X-RAY COMPUTED TOMOGRAPHY GLOSSARY

All the fancy terms you need to know about X-ray CT are here.

Let us know if you have terms you want to see on this list at imaging@rigaku.com.

Absorption contrast imaging

Absorption contrast imaging uses the difference in the absorption rate of the sample. The absorption rate primarily depends on the density and thickness of an object. It is the most commonly used X-ray imaging mechanism.

Aliasing artifact

When the X-ray CT (computed tomography) data do not include enough projections, the under-sampling or aliasing artifacts occur. The aliasing artifacts appear as radial lines in X-ray CT slices that are perpendicular to the sample rotation axis. The ideal number of projections is the FOV (field of view) size divided by the voxel size, but half to a third of this number usually suffices.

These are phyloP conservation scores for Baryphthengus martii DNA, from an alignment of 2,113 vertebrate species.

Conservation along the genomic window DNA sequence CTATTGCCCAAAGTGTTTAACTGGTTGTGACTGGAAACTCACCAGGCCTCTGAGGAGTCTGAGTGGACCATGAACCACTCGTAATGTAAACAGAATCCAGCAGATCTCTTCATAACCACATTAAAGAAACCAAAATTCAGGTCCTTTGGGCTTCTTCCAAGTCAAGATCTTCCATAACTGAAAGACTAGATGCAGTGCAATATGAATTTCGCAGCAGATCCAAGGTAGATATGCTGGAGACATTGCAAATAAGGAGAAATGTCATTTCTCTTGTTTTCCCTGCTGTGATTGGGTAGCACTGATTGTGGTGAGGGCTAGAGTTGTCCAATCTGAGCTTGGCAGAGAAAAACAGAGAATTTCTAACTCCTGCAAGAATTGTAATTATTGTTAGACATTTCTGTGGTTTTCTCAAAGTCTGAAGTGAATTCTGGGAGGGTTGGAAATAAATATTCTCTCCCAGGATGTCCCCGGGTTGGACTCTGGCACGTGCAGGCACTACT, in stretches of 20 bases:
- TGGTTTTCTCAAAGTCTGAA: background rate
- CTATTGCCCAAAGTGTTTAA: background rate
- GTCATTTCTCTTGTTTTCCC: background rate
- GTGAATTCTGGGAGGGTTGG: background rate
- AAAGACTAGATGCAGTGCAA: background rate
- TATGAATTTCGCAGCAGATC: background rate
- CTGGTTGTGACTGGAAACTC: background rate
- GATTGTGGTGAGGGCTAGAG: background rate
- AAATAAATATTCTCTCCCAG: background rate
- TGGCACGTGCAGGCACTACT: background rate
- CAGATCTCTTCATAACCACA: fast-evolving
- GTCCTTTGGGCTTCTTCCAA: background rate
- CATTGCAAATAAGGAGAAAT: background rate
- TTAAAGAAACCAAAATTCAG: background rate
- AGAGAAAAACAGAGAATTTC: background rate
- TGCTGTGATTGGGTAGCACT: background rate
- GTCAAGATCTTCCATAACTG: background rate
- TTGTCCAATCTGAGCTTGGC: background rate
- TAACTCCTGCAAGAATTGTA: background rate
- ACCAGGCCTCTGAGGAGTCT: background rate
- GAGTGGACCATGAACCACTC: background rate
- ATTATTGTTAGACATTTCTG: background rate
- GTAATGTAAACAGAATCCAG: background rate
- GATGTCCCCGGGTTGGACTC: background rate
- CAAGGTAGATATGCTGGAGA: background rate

Watch a webinar clip about artifacts from X-ray Computed Tomography for Materials and Life Science - Introduction.

Artifact

Artifacts of X-ray CT (computed tomography) are some features, patterns, or any change in gray level observed in X-ray CT images that are not representing the true features of the scanned object. Artifacts arise from the imperfection of the measurement procedure. Typical artifacts include beam hardening artifacts, ring artifacts, and aliasing artifacts.

Watch a webinar clip about artifacts from X-ray Computed Tomography for Materials and Life Science - Introduction.

Beam hardening artifact